Business, Obama officials come calling as Rep. Fred Upton assumes Energy and Commerce post

Washington Post Staff Writer
Saturday, January 8, 2011; 11:02 PM

Rep. Fred Upton (R-Mich.) set a colorful cylindrical box on his office coffee table.

In the box was a game, Jenga, in which players remove wooden blocks one by one from a tower and place them on top. The structure grows taller and less stable - until it collapses.

Upton is going to play Jenga with Obama's health-care law.

"It's like this game," he said. "We're going to pull out the pieces."

As the new chairman of the Energy and Commerce Committee, Upton will have his hands on myriad pieces of business-focused and politically loaded legislation, involving not only health care but also energy and telecommunications.

A 24-year veteran of the House, the affable Upton has often worked with Democrats - too often, according to conservative Republicans who vehemently opposed his elevation to the chairmanship.

But his current views on business issues place him solidly in line with the agenda of House Speaker John A. Boehner (Ohio) and the Republican leadership. He wants to undo "Obamacare," rein in the Environmental Protection Agency and halt the administration's efforts to guarantee "net neutrality," which would prohibit telecommunication giants from giving preferential treatment to certain Web traffic.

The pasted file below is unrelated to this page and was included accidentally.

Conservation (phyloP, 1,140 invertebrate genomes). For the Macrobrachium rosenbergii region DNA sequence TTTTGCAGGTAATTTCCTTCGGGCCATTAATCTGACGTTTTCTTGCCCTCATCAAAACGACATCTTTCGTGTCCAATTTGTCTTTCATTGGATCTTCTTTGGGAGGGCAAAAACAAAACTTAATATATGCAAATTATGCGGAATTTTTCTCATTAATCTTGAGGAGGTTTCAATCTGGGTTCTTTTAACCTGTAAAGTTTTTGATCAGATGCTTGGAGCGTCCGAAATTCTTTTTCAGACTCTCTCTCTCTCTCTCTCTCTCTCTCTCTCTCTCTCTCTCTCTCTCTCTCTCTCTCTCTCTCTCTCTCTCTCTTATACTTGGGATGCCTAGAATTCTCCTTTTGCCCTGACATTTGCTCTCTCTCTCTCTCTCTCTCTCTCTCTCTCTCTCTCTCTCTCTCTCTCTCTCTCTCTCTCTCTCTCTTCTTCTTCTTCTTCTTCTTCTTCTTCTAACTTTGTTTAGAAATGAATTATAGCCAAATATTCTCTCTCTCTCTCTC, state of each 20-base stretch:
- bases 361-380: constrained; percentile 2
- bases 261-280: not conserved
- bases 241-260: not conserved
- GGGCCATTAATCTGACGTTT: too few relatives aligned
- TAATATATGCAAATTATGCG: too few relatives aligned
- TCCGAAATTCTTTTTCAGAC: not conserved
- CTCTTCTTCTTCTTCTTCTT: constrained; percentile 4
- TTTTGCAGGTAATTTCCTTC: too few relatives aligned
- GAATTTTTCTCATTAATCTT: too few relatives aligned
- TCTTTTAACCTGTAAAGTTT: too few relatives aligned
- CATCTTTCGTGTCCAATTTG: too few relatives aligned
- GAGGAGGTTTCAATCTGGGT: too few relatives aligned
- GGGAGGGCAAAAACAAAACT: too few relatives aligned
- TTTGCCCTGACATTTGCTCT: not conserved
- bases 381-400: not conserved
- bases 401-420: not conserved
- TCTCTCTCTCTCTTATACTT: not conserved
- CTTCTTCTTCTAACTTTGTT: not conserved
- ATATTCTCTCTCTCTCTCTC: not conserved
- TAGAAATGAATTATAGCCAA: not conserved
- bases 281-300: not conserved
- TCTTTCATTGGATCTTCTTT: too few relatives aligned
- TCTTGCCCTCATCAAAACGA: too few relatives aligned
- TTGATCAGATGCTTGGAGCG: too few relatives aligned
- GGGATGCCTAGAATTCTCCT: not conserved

On Thursday - Day One of his tenure as chairman - he urged the Rules Committee to quickly bring to the House floor a measure titled "Repealing the Job-Killing Health Care Law Act."

"We must repeal this job-killing health law that raids the pocketbooks of working Americans," he said, "and sends their hard-earned tax dollars to Washington to create jobs for bureaucrats who decide what health care the public can have."

In his office later that day, he conceded that although the measure to scrap the entire health-care law would pass the House, it would ultimately fail. That's where Jenga comes in. He plans to bring individual pieces of the law to votes, hoping to garner enough Democratic support to repeal each item and undercut the whole package.

"We'll see how that falls, or plays," Upton said.

Businesses and trade associations have cozied up to Upton. Even when his victory was assured in the final days before the midterm election, the donations to his campaign poured in.

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